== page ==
Harold Hoggarth returns to entertain and inform the Friends of Pendle Heritage with the tale of local women among them Selina Cooper, Katherine Glasier and Ethel Snowden who were involved in the fight for women’s suffrage. Selina Cooper was a remarkable woman and a principal warrior in this struggle and all local girls and women and men would do well to inform themselves of the the effort she and others expended in order to start the move to equality between men and women.
Although Selina was born in Cornwall she became a local trade union activist after starting full time work in the mills in Barnoldswick at the age of thirteen after her father died. She took practical courses in laundry, hygiene and first aid. She joined the Women’s Co-operative Guild in 1897 and the North of England Society for Women’s Suffrage in 1900. As the movement grew she was at the forefront of the struggle alongside better known figures such as Emmeline Pankhurst. Selina was one of 16 working women who presented a petition of 80,000 signatures to Parliament in 1906. By 1910 she was chosen to be one of four women to present the case for Women’s Suffrage to Herbert Asquith the Prime Minister.
After the initial struggle she became active in local social issues such as the Nelson Education, Health Insurance and Public Assistance Committees and became a JP. She instigated and developed the first ever Maternity Centre in Nelson. Her house at 59 St Mary’s St. Nelson is marked with a blue heritage plaque. It could be said that we owe part of our present day health and wellbeing both locally and nationally to her and others, their legacy to us was a gift that cannot be lightly dismissed and there are some local people who are justifiably proud of them.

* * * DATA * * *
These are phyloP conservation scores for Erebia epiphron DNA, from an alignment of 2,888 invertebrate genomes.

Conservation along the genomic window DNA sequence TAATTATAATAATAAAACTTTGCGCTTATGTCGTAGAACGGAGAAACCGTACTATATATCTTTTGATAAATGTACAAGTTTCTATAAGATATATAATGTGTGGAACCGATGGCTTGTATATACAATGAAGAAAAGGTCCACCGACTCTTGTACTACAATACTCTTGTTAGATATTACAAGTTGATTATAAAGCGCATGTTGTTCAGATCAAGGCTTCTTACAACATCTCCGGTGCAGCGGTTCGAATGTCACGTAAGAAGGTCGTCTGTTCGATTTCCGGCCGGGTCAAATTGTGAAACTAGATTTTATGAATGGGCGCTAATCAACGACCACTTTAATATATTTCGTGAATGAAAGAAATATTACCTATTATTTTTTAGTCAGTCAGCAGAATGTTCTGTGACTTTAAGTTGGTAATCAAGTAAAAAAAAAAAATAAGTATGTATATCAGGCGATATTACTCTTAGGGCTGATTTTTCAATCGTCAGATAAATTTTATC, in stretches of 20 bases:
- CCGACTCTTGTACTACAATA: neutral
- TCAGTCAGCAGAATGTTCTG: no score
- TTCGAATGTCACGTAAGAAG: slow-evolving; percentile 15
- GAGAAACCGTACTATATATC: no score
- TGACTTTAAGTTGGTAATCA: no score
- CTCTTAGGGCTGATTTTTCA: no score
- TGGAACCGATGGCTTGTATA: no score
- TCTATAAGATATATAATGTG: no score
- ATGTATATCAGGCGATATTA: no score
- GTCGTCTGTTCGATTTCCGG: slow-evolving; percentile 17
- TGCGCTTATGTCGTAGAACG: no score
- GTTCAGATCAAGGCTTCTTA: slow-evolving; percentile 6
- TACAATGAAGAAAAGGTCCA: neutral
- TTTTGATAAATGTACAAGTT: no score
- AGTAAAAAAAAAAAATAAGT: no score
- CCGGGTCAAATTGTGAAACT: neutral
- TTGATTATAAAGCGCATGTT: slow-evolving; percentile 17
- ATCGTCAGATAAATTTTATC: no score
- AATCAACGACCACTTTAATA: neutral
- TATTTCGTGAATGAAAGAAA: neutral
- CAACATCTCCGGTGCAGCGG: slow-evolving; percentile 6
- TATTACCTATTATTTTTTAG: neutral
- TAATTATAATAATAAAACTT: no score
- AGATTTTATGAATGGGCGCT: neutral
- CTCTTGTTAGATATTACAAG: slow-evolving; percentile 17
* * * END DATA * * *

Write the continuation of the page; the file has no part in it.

It seems that Selina was a suffragist not a suffragette, Harold will no doubt enlighten us as he discusses these admirable local heroines or should it be heroes!
According to Jonathan Lockwood Huie “To lead a great life: Dream, Take Action, Repeat” Selina Cooper and her like did this ‘in spades’.
And did you know that:
There is or was a substantial difference in coronary heart disease mortality rates between Nelson and Burnley in the 1970’s. There are a variety of factors at play here, however, a significant factor is the health of your grandmother when she was pregnant with your mother. Healthy grandmother, healthy mother, healthy child. As Burnley does not appear to have been lucky enough to experience individuals like Selena and her friends who promoted maternal health there is a good chance if you and your mother were born in Nelson your longevity is due to in part to the hard work and influence of Selina.
See Jill Liddington’s book, The Life and Times of a Respectable Rebel: Selina Cooper 1864-1946, you may only be able to access a library copy or see http://spartacus-educational.com/Wcooper.htm amongst other sources.